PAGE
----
A Lesson From Dad’s Big Social Security Pay Raise

by Nilus Mattive
By Nilus Mattive

If you’re a longtime reader, you may remember my articles from years past about helping my father plan for his retirement.

I helped him with the entire process, starting from taking over Dad’s stock portfolio and sharing our investment decisions with Weiss Members to teaching him how to sell options for extra income.

Now, I’m happy to report that Dad is enjoying the retirement he deserves — spending most of his days golfing in Myrtle Beach, South Carolina.

Of course, some of my most memorable — and controversial — articles had to do with Social Security and some of the strategies Dad and I were employing to help him get the most out of the system.

Some of the most powerful ones were even outlawed after I helped popularize them!

But one is still very much available … even if 95% of Americans fail to take advantage of it.

And after a big announcement related to Social Security last week, I think it’s the right time to revisit the topic …

A Lesson From Social Security’s COLA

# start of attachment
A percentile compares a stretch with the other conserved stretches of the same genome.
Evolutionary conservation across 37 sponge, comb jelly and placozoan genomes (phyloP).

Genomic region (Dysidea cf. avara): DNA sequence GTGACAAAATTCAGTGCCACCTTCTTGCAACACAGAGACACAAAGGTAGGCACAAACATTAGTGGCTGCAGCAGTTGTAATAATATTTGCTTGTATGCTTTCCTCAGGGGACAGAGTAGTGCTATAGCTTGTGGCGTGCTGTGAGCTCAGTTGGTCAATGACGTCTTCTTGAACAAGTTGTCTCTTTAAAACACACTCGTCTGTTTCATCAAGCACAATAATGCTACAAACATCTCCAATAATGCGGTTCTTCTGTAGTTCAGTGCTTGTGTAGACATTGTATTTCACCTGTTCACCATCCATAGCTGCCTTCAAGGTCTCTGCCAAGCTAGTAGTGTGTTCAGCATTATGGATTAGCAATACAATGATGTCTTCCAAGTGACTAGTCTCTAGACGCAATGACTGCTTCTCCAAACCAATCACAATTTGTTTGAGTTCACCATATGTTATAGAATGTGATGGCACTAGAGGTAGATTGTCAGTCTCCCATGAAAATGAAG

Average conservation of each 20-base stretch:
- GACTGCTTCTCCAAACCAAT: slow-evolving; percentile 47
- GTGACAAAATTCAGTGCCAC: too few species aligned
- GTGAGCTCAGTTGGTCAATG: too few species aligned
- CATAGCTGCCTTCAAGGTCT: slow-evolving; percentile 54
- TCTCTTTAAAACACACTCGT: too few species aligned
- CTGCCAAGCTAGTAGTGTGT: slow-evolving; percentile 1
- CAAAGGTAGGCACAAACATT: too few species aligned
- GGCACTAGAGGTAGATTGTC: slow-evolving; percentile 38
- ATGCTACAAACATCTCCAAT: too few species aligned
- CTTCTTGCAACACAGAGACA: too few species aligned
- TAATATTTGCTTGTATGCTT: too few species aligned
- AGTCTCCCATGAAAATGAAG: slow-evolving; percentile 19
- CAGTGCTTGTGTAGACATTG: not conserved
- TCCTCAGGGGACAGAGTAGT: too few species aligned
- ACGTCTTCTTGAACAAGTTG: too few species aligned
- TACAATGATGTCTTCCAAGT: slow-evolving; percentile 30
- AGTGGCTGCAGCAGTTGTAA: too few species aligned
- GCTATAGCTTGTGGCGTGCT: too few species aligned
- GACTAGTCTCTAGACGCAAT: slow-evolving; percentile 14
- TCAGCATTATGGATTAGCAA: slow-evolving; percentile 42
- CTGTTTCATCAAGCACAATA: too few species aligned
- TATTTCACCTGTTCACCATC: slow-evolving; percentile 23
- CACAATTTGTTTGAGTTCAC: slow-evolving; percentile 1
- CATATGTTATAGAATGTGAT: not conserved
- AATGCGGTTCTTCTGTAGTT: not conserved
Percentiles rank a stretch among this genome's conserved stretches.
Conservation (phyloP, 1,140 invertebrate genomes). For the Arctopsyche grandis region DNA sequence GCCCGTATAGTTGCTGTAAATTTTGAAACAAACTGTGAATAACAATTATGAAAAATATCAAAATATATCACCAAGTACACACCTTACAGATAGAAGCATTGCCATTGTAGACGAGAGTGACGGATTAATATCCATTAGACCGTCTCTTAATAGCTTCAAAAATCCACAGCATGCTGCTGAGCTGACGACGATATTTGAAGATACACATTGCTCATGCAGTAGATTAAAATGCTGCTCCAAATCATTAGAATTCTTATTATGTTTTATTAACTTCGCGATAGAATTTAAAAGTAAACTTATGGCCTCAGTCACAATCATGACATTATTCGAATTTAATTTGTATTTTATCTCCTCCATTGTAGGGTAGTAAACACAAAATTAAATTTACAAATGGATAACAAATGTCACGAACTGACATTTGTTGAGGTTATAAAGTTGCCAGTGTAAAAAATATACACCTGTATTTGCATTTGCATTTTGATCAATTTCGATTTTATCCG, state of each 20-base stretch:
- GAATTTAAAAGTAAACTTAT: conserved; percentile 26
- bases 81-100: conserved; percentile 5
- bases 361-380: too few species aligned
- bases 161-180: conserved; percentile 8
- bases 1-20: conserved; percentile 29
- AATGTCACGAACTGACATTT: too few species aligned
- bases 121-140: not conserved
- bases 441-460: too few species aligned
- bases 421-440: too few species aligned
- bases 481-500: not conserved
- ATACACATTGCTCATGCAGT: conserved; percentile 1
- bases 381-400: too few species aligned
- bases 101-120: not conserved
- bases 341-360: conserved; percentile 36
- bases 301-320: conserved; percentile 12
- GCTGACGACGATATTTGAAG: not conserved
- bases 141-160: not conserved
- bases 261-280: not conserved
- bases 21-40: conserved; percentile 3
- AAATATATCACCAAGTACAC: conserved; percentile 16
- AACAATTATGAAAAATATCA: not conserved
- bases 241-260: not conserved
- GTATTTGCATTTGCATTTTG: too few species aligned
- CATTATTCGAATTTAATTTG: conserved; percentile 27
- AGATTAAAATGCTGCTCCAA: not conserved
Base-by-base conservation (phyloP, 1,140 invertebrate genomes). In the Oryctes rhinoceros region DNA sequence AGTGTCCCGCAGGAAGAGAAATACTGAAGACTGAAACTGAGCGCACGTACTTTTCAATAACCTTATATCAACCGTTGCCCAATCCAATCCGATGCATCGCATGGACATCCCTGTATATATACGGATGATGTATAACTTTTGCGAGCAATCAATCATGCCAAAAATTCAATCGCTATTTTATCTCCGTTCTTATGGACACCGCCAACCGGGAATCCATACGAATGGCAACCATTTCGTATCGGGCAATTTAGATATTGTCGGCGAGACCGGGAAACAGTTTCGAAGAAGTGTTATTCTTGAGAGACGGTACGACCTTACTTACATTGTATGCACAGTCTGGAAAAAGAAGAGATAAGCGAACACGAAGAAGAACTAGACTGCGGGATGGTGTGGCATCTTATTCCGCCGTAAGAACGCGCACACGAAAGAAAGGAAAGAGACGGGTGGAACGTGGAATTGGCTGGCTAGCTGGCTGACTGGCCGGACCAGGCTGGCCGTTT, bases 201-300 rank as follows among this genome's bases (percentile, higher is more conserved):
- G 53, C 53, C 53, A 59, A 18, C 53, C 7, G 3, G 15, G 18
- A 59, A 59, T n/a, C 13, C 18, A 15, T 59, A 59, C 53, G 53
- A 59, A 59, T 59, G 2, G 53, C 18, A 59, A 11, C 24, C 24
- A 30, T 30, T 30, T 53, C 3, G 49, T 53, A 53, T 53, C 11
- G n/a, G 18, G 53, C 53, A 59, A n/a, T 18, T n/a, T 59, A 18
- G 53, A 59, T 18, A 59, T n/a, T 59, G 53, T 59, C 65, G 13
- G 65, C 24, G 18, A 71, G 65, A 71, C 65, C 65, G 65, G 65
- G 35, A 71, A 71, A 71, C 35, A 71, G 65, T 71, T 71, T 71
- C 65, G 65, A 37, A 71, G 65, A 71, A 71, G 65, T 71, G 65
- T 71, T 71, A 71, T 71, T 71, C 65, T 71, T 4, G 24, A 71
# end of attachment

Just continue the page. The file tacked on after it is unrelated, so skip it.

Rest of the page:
Since 1950, Social Security recipients have been getting cost-of-living adjustments.

And since 1972, those COLAs have been determined by the change in the Consumer Price Index from July through September versus the same period a year earlier.

So, after last week’s red-hot September CPI data came out, we learned that Social Security recipients will be getting an 8.7% benefit increase for 2023 — the highest upward adjustment since 1981.

With the average Social Security check worth $1,547.87 in September, that amounts to an extra $134.66 a month for the typical retiree next year.

For my Dad, however, it will result in a $313 monthly pay raise.

One of the reasons why his increase will be so much bigger?

Dad chose to delay taking his Social Security benefits as long as possible.

You may be surprised that I told Dad to do this, especially since I’ve spent most of my career criticizing the Social Security program.